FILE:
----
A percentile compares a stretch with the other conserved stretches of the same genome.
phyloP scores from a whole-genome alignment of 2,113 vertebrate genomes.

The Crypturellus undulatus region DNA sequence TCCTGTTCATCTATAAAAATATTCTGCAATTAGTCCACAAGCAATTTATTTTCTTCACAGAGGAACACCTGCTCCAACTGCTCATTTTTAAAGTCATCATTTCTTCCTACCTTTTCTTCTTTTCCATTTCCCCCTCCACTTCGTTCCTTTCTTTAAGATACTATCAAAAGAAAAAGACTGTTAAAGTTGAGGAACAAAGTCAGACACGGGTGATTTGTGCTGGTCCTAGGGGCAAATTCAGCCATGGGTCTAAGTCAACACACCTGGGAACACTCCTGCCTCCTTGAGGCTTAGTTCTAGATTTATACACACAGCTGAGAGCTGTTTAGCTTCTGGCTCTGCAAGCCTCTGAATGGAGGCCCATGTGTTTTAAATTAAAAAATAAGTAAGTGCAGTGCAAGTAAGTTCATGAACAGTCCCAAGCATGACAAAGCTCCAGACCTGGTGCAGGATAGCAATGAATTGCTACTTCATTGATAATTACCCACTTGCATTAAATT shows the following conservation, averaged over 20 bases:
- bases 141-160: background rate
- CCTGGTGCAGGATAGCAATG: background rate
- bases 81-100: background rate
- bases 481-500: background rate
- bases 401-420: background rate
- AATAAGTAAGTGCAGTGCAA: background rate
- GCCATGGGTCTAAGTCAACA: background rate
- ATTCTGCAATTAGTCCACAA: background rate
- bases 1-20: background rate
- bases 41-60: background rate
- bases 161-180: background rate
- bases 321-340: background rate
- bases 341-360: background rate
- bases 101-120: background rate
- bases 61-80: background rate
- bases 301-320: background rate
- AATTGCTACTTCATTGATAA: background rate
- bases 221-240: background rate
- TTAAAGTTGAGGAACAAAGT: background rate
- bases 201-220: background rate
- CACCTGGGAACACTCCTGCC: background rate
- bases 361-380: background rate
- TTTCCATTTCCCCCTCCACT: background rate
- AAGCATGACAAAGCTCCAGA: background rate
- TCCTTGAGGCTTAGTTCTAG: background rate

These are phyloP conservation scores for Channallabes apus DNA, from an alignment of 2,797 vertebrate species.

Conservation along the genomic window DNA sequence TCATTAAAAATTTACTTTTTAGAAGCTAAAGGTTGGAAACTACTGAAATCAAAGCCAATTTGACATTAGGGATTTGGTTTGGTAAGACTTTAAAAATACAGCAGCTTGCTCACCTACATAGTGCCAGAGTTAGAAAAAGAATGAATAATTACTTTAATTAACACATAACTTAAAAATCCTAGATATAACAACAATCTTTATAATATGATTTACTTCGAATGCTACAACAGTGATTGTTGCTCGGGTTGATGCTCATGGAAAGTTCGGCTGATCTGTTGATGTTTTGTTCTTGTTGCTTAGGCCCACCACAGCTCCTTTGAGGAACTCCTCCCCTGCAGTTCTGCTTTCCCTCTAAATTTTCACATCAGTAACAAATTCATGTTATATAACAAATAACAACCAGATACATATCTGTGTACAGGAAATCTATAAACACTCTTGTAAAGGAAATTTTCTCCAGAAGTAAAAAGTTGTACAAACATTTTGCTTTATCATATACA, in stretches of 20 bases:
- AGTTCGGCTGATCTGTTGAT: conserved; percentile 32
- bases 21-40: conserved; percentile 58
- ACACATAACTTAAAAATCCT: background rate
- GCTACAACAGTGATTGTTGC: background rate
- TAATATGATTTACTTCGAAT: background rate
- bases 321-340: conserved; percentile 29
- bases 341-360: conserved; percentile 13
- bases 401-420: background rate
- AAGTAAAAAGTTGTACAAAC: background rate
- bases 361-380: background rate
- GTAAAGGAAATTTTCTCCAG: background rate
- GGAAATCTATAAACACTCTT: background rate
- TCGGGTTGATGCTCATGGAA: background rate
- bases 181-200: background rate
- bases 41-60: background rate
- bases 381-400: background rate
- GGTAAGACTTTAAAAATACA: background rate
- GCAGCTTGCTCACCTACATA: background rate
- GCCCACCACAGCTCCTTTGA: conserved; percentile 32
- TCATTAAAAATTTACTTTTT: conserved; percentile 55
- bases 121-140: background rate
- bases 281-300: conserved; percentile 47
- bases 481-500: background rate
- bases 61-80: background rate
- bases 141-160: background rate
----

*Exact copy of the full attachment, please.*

A percentile compares a stretch with the other conserved stretches of the same genome.
phyloP scores from a whole-genome alignment of 2,113 vertebrate genomes.

The Crypturellus undulatus region DNA sequence TCCTGTTCATCTATAAAAATATTCTGCAATTAGTCCACAAGCAATTTATTTTCTTCACAGAGGAACACCTGCTCCAACTGCTCATTTTTAAAGTCATCATTTCTTCCTACCTTTTCTTCTTTTCCATTTCCCCCTCCACTTCGTTCCTTTCTTTAAGATACTATCAAAAGAAAAAGACTGTTAAAGTTGAGGAACAAAGTCAGACACGGGTGATTTGTGCTGGTCCTAGGGGCAAATTCAGCCATGGGTCTAAGTCAACACACCTGGGAACACTCCTGCCTCCTTGAGGCTTAGTTCTAGATTTATACACACAGCTGAGAGCTGTTTAGCTTCTGGCTCTGCAAGCCTCTGAATGGAGGCCCATGTGTTTTAAATTAAAAAATAAGTAAGTGCAGTGCAAGTAAGTTCATGAACAGTCCCAAGCATGACAAAGCTCCAGACCTGGTGCAGGATAGCAATGAATTGCTACTTCATTGATAATTACCCACTTGCATTAAATT shows the following conservation, averaged over 20 bases:
- bases 141-160: background rate
- CCTGGTGCAGGATAGCAATG: background rate
- bases 81-100: background rate
- bases 481-500: background rate
- bases 401-420: background rate
- AATAAGTAAGTGCAGTGCAA: background rate
- GCCATGGGTCTAAGTCAACA: background rate
- ATTCTGCAATTAGTCCACAA: background rate
- bases 1-20: background rate
- bases 41-60: background rate
- bases 161-180: background rate
- bases 321-340: background rate
- bases 341-360: background rate
- bases 101-120: background rate
- bases 61-80: background rate
- bases 301-320: background rate
- AATTGCTACTTCATTGATAA: background rate
- bases 221-240: background rate
- TTAAAGTTGAGGAACAAAGT: background rate
- bases 201-220: background rate
- CACCTGGGAACACTCCTGCC: background rate
- bases 361-380: background rate
- TTTCCATTTCCCCCTCCACT: background rate
- AAGCATGACAAAGCTCCAGA: background rate
- TCCTTGAGGCTTAGTTCTAG: background rate

These are phyloP conservation scores for Channallabes apus DNA, from an alignment of 2,797 vertebrate species.

Conservation along the genomic window DNA sequence TCATTAAAAATTTACTTTTTAGAAGCTAAAGGTTGGAAACTACTGAAATCAAAGCCAATTTGACATTAGGGATTTGGTTTGGTAAGACTTTAAAAATACAGCAGCTTGCTCACCTACATAGTGCCAGAGTTAGAAAAAGAATGAATAATTACTTTAATTAACACATAACTTAAAAATCCTAGATATAACAACAATCTTTATAATATGATTTACTTCGAATGCTACAACAGTGATTGTTGCTCGGGTTGATGCTCATGGAAAGTTCGGCTGATCTGTTGATGTTTTGTTCTTGTTGCTTAGGCCCACCACAGCTCCTTTGAGGAACTCCTCCCCTGCAGTTCTGCTTTCCCTCTAAATTTTCACATCAGTAACAAATTCATGTTATATAACAAATAACAACCAGATACATATCTGTGTACAGGAAATCTATAAACACTCTTGTAAAGGAAATTTTCTCCAGAAGTAAAAAGTTGTACAAACATTTTGCTTTATCATATACA, in stretches of 20 bases:
- AGTTCGGCTGATCTGTTGAT: conserved; percentile 32
- bases 21-40: conserved; percentile 58
- ACACATAACTTAAAAATCCT: background rate
- GCTACAACAGTGATTGTTGC: background rate
- TAATATGATTTACTTCGAAT: background rate
- bases 321-340: conserved; percentile 29
- bases 341-360: conserved; percentile 13
- bases 401-420: background rate
- AAGTAAAAAGTTGTACAAAC: background rate
- bases 361-380: background rate
- GTAAAGGAAATTTTCTCCAG: background rate
- GGAAATCTATAAACACTCTT: background rate
- TCGGGTTGATGCTCATGGAA: background rate
- bases 181-200: background rate
- bases 41-60: background rate
- bases 381-400: background rate
- GGTAAGACTTTAAAAATACA: background rate
- GCAGCTTGCTCACCTACATA: background rate
- GCCCACCACAGCTCCTTTGA: conserved; percentile 32
- TCATTAAAAATTTACTTTTT: conserved; percentile 55
- bases 121-140: background rate
- bases 281-300: conserved; percentile 47
- bases 481-500: background rate
- bases 61-80: background rate
- bases 141-160: background rate